A long long time ago, in a town far far away, I grew up. A bit. Fraserburgh was hardly the center of the universe, but as a Skippers son, we had a little money - more than most I guess and so my first computer was a Sinclair ZX 81, and then a Sinclair Spectrum. At the ripe old age of 17, I then went to Edinburgh University for what could be called a disasterous attempt at getting a degree. You know when you drive along in your car, and a big fat old bumblebee hits the windscreen? A similar thing happened to me, because whilst I didnt need advanced maths to get into an Engineering Degree (and latterly a Computing/Artificial Intelligence degree), you sure as hell needed one in Edinburgh during the '80s to stay the course. Being a responsible hard-working student.. No, I cant lie. I had a blast, and after various attempts, did manage to pass everything bar the maths, and so since then, everything I've done has been an attempt to catch-up.
(I finally got some qualifications around 2000 from the Open University. Good course, recommended)
After 2.5 years working for Sky TV here in the UK, I left (after they demanded I leave my daughter undergoing emergency surgery and come to the office), and joined Stena Offshore in Aberdeen. An oil service company, under new management, and they basically handed all the IT to me. After a wee while, I collected members of my IT department, and we did wonderful things. This was the early '90s after all, and Novell 3.11 (and laterly windows 3.1) was all the rage. After an initial excursion into Wordperfect Office (Seriously!), I was pursuded to look at Lotus cc:Mail.
cc:Mail, lets not forget, was the market leading corporate eMail system at that time. It was simple, fast and fairly robust. It had a shared post office structure (a secure one!), a 'router' which transferred mail (and originally ran on OS/2 - I could install OS/2 multi-session routers, Digiboard 16 port serial cards and modems in my sleep), and most importantly, the ability to read and write mail and directory entries. It had a rudimentary API - the Import/Export engine. Okay, it was a command line text file based thing, but it worked. And so our 1,000 or so employees were slowly hooked up on cc:Mail. After a while, we even managed to piggyback cc:Mail on top of our Satellite phone based infrastructure, and had working eMail to and from our vessels. Vessels with nine storeys, a helipad, two diving bells and six saturation divers operating at up to 300m depth at any time. Serious vessels. And the vessels ultimately had novell networks, so we could eMail from the desk in any office location, to any desk on the ship. Groundbreaking stuff, for which I had a writeup in the Financial Times.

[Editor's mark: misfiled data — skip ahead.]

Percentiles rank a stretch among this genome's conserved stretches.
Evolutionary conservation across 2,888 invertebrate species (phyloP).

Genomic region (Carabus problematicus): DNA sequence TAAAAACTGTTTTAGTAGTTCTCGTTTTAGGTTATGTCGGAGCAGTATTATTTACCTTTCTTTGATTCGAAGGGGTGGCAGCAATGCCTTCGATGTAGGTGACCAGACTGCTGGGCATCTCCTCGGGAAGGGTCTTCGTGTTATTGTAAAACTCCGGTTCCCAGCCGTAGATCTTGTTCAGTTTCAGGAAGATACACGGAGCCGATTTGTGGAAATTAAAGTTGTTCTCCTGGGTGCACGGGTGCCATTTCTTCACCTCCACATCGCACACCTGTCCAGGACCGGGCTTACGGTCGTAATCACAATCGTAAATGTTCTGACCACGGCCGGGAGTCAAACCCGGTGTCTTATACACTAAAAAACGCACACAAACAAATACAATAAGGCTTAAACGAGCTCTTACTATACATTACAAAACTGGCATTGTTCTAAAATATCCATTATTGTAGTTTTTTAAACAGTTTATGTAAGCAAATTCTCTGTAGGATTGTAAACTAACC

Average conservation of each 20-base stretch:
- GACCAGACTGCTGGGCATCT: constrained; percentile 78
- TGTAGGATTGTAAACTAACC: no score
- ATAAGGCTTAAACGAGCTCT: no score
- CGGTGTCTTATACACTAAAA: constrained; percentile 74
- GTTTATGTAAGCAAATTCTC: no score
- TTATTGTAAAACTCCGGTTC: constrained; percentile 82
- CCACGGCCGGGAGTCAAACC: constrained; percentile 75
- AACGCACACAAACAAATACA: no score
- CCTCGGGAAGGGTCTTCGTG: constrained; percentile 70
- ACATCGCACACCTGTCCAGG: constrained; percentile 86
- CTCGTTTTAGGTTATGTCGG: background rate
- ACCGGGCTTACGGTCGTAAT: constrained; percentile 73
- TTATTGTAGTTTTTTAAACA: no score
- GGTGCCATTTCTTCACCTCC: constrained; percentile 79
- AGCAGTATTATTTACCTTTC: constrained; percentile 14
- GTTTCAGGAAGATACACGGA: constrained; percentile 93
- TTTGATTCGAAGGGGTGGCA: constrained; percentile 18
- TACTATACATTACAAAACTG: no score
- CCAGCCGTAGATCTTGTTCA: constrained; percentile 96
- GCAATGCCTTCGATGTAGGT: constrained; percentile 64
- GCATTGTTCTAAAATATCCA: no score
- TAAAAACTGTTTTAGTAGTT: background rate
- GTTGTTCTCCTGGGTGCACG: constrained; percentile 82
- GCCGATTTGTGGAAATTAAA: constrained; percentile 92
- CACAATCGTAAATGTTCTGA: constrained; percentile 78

Lets not forget, Exchange was built primarily for replacing cc:Mail - at that point, with a far higher user base than Notes. So the shared database/post office style structure they use today is still the same as cc:Mail had back in the early nineties. Of course, in the early nineties, we were eMailing around 200k spreadsheets, users only had 20mb or so mailboxes, and each post office only had 100 or so users. If your using exchange, then this still might the be the case. Centralised, single point of failure post office structures really dont scale well.
Update: Vowe has pointed out that in fact MS didnt develop exchange, and of course purchased it weeks after Lotus purchased cc:Mail. It still doesnt change my opinion, however, that a shared mailbox 'post office' architecture doesnt scale. More on the Exchange lack of roadmap over on wikipedia.
After Stena merged with CoFlexip (an ex French civil-service company, constructing umbillicals) around 1994, I went off to work for an old friend from the Lotus cc:Mail user group days - Les Adams, who ran a consultancy firm called Mica. Even through I'd had experience of Notes within Stena (I built a really horrible fault tracking system), it wasnt till the MICA days that my notes experience really took off.. Happy days..
Les was an amazing boss - far better than I - and had several groundbreaking ideas. One was to haul all his senior consultants to this new event - Lotusphere. So there was I, a hard-core cc:Mail guy, grumbling at Lotusphere about the lack of Support that Lotus was giving cc:Mail.. And one of the few cc:Mail guys at the back of the Lotus Notes v4 launch, grumbling that cc:Mail had the idea of 'locations' for years, and why were these people throwing babies into the air..
Soon after, MICA sent me to go and work in Eindhoven.. The rest, as they say, is history..